Record labels still interested in high resolution audio have since taken matters into their own hands and are using WAV (Waveform Audio Format), recorded onto a DVD, as the basis of new high resolution releases.
WAV is an uncompressed audio format for Windows computers (AIFF is the Macintosh equivalent). The advantages of WAV are many but perhaps most important is that the format is open to the public, can handle high resolution audio files easily and is being adopted by many record labels as the format of choice.
The disadvantage of WAV is that, up until the introduction of the PerfectWave Transport, you had to rely on a computer to read the WAV files from a disc or from downloads; all that has changed with the introduction of the PWT.
The PWT can read WAV files directly off a DVD and present jitter-free digital audio data to your DAC with resolution up to 24 bit and samples rates as high as 192 kHz. This is a stunning achievement for PS Engineering. The ability of a standalone dedicated transport to read DVD discs is unheard of and the PWT is the only product in the world with this ability.
To gain some further insight into the world of high resolution audio, and its emergence through the record labels as the format of choice, click here to read our newsletter on the introduction of the PWT with Reference Recording's HRx format.
The PWT is future-proof. Through either its rear-mounted SD memory card, or through online access, the PWT's operating system and feature list is upgradeable by PS Audio for its customers. This allows PWT owners to keep up with any future upgrade paths without returning the PWT to the dealer.
The first upgrades planned after the initial release of the PWT will be the addition of new CODECS to read compressed file formats off of discs.
All digital audio is organized in one of several formats that must be decoded to present to a DAC so you can hear the music. CD's, for example, are organized in a format very different than DVD's. The job of the PWT's internal engine is to make sure whatever is on a disc can be read properly and organized into exactly the right format for the DAC.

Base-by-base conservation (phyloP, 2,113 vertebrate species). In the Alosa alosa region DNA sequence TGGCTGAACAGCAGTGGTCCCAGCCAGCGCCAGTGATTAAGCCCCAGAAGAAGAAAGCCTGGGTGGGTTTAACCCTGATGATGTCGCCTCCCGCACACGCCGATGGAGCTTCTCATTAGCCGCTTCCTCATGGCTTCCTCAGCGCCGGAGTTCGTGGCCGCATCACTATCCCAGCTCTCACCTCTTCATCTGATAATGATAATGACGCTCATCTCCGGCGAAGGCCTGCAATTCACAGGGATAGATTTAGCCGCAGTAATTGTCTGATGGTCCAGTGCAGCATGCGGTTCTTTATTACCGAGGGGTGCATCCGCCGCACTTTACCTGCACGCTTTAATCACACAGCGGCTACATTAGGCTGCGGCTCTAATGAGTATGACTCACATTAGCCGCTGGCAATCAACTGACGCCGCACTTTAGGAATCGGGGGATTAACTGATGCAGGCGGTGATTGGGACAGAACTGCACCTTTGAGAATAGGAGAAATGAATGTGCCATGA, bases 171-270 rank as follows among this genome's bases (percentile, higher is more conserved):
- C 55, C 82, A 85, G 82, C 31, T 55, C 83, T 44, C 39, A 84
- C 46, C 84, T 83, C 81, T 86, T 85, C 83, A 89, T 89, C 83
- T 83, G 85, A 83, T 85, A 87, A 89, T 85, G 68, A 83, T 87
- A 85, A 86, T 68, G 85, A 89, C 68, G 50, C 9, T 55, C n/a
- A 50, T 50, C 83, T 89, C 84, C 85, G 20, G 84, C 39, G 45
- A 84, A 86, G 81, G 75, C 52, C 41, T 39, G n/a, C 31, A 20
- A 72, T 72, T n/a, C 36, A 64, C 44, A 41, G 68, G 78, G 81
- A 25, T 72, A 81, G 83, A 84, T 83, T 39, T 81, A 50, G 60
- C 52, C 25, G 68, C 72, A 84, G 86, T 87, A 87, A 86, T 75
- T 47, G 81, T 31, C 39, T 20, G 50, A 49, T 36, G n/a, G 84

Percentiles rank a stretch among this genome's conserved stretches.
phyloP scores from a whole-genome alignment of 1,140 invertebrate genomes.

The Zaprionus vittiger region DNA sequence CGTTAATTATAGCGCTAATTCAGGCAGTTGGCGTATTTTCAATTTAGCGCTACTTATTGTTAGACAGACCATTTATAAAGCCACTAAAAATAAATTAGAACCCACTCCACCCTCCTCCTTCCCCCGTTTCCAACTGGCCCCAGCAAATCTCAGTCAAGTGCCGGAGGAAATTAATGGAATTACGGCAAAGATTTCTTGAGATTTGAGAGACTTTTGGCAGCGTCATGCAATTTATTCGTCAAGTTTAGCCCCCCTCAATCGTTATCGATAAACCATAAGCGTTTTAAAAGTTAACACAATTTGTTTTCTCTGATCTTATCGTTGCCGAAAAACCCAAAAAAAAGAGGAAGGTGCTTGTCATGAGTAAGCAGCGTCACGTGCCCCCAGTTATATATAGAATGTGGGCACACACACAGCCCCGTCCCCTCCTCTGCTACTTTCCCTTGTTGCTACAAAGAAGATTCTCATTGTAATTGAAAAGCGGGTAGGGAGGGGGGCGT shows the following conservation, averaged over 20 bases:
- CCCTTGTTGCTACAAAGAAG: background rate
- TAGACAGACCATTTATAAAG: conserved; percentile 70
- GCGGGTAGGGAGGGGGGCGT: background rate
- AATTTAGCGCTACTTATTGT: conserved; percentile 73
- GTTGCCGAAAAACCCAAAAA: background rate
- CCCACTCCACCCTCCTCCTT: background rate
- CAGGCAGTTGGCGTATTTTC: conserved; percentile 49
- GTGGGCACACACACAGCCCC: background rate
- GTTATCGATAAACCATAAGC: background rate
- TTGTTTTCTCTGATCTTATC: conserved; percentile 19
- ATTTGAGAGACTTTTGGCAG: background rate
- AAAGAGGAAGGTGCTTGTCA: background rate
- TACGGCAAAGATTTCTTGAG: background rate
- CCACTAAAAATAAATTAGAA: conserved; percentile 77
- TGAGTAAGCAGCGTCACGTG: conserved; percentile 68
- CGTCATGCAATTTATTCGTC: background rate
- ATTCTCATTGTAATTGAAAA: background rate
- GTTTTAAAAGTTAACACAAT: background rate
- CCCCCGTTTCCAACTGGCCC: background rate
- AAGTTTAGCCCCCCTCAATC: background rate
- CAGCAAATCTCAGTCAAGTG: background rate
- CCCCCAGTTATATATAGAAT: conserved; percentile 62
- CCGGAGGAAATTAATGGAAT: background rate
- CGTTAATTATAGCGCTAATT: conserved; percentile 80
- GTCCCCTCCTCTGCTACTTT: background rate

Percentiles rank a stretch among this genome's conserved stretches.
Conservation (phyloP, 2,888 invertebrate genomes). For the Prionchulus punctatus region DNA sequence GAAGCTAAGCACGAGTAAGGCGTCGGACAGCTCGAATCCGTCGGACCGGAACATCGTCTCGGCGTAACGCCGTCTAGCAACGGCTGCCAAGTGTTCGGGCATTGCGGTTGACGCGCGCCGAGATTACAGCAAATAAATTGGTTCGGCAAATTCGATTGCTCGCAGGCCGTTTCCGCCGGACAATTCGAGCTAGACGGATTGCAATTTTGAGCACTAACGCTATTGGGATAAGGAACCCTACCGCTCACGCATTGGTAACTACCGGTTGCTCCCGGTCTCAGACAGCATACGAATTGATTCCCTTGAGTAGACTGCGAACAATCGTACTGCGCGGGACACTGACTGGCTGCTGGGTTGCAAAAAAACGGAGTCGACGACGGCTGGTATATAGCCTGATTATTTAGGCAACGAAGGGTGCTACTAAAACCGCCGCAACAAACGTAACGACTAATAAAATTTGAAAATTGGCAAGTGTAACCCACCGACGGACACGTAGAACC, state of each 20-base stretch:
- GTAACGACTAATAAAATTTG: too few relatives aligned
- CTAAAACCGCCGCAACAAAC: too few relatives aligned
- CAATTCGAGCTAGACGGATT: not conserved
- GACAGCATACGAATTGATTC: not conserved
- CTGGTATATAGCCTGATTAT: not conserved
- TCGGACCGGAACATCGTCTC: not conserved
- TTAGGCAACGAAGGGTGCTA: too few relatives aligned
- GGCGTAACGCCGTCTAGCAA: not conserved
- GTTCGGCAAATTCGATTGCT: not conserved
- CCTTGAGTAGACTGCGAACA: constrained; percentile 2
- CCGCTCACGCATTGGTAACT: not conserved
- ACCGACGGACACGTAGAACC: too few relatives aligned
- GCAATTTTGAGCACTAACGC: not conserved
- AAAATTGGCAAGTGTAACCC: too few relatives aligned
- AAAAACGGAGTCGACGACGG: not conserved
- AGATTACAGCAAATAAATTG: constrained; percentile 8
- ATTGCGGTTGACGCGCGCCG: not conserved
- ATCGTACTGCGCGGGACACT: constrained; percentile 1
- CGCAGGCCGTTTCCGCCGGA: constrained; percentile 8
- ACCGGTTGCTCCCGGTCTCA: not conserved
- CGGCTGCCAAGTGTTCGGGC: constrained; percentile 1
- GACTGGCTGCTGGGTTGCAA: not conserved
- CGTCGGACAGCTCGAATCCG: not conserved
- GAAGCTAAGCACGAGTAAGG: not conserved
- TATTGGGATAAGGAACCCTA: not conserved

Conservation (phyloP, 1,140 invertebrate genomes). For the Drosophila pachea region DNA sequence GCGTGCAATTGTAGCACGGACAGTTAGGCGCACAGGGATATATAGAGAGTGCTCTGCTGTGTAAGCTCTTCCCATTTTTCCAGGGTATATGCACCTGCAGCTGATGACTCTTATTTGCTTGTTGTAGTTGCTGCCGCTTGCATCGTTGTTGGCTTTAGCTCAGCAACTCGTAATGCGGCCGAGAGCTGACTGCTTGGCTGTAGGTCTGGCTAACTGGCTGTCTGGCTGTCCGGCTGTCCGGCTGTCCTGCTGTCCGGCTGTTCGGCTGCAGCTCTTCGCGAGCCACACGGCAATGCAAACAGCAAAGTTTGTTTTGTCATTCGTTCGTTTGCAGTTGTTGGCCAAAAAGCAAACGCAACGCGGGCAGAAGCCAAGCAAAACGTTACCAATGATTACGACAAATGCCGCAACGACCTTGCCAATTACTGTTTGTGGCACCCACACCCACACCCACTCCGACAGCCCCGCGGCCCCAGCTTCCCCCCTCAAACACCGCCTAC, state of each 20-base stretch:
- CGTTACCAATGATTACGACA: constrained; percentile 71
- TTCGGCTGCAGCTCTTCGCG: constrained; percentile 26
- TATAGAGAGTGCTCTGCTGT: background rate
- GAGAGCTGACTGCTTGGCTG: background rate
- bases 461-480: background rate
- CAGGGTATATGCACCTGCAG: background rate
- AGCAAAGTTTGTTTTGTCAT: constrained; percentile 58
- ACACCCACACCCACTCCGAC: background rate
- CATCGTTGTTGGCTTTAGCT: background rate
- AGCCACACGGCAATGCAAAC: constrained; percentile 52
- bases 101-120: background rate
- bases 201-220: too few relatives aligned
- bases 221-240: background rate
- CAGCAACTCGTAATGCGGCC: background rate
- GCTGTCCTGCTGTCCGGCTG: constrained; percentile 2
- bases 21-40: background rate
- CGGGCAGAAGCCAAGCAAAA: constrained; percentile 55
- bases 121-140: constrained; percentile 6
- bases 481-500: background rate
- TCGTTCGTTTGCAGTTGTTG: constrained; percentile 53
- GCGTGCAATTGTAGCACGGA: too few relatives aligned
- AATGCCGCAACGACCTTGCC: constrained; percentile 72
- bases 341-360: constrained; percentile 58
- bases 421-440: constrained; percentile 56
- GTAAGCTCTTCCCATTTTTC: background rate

CD's and DVD's can store more than just their native formats. They can be used to store different formats such as WAV, FLAC (Free Lossless Audio Codec), AIFF (Audio Interchange File Format), MP3 etc.. Many of these formats, like MP3 and FLAC are used to compress data into smaller file sizes. MP3 is known as a lossy compression, meaning they strip away valuable audio data to compress the music to a smaller file size. FLAC is a lossless compression method, meaning there's nothing lost in the compression process.
All these formats use what engineers call a CODEC to translate files into something your DAC can use to play music. The word CODEC is a portmanteau of 'compressor-decompressor' or, most commonly, 'coder-decoder'.
The first CODEC scheduled for release with the PWT will be a FLAC decoder. This upgrade will be free and available to PWT owners sometime in late spring 2009.
Inside the PWT
Given the technological wonders the PWT offers its owners, you might think that we simply took a computer and stuffed it inside the PWT chassis like other manufacturers do. Nothing could be further from the truth.
Taking a computer motherboard along with its input and output components and building a high-end product around it is, in our opinion, a compromise. No computer is designed with high-end audio requirements in mind. They are noisy environments that were never intended to produce jitter free digital audio data without digital manipulation.